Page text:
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Old 03-19-2012, 10:25 AM   #1
JaSauders
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Rsync and .gvfs... Questions...


Something interesting about the way rsync works is it will push everything in the folder, including hidden directories. Okay fine, but .gvfs is hidden in the home directory which is where remote locations can be mounted.

Problem is, when .gvfs is taken up with rsync, it syncs that data too, even though it's essentially a duplicate. That means I could be copying the same data over again, albeit, in a slightly different location in the home directory.

AKA - home folder has contents, 1 2 3 4.

rsync -a /home/frank /media/externalhdd

Then external hdd would contain:

1 2 3 4
.gvfs/1 2 3 4

Of course, I can --exclude=.gvfs, but I'm wondering about something else. I noticed the man page had a -x flag for "do not leave file system." With gvfs being a virtual file system, would the -x flag take away the need for --exclude=.gvfs?

In other words:

rsync -ax /home/frank /media/externalhdd

Would that prevent .gvfs from traveling over rsync?

EDIT - The answer? No. I realized there was an rsync IRC chat and asked in there. One of the users said the -x flag cannot read enough of .gvfs to realize it's a separate file system, so it won't get flagged and excluded as such when the -x flag is used. Easiest thing is to just use the --exclude=.gvfs command. The only question I have now is, in 12.04 Beta that I have on my laptop, /home/user/.gvfs was moved to /home/user/.cache/gvfs, so I wonder if that will be a permanent move. Do any other distros do this by chance?

Last edited by JaSauders; 03-19-2012 at 01:31 PM.
 
Old 03-25-2012, 01:59 PM   #2
Skaperen
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Normally the -x should work on any different filesystem. But, given the tricks that were used to do .gvfs, I can believe it might not be detected properly. Normally, once mounted, it should have a different filesystem index as seen in stat().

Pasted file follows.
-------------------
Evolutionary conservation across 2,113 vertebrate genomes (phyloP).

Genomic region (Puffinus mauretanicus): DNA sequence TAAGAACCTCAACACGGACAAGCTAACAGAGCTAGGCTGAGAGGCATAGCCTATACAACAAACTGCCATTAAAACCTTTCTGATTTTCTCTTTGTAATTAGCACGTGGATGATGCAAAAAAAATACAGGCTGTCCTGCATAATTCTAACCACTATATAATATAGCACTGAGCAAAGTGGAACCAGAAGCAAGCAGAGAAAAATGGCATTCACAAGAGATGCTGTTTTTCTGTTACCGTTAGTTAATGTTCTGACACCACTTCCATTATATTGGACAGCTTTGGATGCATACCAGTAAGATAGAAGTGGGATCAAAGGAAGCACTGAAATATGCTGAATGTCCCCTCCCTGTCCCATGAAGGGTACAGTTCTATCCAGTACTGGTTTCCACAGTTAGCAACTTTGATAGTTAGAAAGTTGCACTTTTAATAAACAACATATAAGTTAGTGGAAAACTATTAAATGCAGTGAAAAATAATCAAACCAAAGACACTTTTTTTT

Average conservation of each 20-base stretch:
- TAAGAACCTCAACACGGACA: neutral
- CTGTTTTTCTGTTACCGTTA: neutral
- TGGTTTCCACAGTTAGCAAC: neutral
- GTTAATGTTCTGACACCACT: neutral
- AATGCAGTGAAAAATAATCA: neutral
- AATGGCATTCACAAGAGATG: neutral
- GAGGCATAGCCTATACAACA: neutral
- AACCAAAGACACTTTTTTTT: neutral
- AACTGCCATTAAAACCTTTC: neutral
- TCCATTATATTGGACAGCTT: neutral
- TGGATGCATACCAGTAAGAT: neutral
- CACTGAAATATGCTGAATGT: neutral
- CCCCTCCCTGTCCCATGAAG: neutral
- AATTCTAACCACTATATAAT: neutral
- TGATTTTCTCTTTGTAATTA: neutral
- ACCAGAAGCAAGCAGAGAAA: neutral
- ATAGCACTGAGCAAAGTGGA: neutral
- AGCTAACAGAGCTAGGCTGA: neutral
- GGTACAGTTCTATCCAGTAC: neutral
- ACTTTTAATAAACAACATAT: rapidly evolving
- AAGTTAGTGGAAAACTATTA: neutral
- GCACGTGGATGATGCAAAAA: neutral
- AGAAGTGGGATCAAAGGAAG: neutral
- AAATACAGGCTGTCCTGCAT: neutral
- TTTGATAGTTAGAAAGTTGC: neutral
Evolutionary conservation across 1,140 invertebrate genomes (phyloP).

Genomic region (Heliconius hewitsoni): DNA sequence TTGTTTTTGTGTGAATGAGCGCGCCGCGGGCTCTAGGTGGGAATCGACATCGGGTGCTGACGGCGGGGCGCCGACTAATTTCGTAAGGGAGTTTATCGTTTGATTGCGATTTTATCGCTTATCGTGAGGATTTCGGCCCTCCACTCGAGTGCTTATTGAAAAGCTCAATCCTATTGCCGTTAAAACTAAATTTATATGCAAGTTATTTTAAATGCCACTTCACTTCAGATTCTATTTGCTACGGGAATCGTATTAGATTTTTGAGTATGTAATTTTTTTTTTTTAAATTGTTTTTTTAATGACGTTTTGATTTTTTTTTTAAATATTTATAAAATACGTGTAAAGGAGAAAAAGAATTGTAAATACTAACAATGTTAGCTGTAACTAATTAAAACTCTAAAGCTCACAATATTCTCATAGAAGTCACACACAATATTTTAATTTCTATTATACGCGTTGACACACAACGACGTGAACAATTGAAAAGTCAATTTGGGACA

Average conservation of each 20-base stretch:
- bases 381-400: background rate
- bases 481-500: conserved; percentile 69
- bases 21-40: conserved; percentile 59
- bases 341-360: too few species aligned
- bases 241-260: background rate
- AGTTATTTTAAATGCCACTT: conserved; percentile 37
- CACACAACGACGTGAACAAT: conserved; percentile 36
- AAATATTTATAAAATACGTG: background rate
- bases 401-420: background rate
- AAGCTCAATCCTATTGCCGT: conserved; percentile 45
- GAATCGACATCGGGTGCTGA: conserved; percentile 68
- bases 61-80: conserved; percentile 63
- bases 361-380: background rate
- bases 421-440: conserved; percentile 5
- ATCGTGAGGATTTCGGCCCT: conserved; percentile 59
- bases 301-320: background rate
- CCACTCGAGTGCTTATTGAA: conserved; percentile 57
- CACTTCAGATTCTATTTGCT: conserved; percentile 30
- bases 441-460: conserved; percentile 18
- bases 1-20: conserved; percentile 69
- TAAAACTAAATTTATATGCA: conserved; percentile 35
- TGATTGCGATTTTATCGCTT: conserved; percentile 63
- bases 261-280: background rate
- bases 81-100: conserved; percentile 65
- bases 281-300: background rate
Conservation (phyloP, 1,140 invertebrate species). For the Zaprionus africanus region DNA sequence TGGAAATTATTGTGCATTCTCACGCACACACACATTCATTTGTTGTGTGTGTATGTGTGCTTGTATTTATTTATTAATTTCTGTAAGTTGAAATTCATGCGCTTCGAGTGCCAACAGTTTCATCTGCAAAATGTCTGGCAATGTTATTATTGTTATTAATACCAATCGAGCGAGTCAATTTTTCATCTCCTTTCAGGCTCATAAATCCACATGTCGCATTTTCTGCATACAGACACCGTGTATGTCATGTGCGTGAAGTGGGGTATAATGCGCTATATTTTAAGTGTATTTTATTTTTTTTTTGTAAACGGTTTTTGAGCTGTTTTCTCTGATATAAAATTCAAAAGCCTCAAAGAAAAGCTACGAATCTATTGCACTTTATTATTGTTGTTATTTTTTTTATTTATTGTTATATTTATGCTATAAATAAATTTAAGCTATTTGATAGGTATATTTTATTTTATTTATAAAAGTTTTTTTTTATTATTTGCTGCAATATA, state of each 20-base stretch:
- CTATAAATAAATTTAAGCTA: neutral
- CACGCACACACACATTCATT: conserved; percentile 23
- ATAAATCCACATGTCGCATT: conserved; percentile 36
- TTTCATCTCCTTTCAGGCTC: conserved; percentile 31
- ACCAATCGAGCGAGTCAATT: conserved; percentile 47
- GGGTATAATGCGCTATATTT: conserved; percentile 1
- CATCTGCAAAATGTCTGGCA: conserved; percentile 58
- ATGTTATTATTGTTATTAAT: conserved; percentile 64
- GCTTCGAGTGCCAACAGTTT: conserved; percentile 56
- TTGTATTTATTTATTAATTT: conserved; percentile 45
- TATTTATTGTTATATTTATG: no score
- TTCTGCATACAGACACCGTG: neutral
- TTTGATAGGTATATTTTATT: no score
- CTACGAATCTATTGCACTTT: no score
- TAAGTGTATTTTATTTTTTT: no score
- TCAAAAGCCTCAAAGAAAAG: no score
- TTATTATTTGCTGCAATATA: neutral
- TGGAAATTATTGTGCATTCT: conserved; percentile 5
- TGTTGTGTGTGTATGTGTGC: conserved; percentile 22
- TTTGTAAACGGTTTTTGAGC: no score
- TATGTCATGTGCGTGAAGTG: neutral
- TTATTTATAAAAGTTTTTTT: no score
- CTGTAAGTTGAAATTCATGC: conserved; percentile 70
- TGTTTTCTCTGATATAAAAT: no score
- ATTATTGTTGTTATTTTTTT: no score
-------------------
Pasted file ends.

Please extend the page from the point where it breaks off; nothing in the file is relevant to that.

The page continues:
Also, if your rsync target already has .gvfs present, then --exclude=.gvfs might not be enough to block recursion. Try: --exclude=.gvfs{,'**'}
 
Old 03-25-2012, 02:02 PM   #3
JaSauders
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Quote:
Originally Posted by Skaperen View Post
Normally the -x should work on any different filesystem. But, given the tricks that were used to do .gvfs, I can believe it might not be detected properly. Normally, once mounted, it should have a different filesystem index as seen in stat().

Also, if your rsync target already has .gvfs present, then --exclude=.gvfs might not be enough to block recursion. Try: --exclude=.gvfs{,'**'}
In some previous cases, I've even accidentally allowed .gvfs then later re-added it and it still resulted in the exclusion working properly the following time I used it. I don't see why it would somehow accidentally take it even if the exclude flag was present. These flags seem pretty robust, in my opinion. Once I read more about .gvfs I could understand how the -x flag didn't work, seeing as though .gvfs was designed to be a transparent as possible and all.
 
Old 03-25-2012, 04:28 PM   #4
Skaperen
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It can depend on whether it is detected as a directory, past or present, and previous copied as a directory. It can matter, for example, if it was mounted or not. This .gvfs stuff has been known to cause problems. Some programs abort when they get stat() errors from it.
 
Old 03-25-2012, 05:06 PM   #5
JaSauders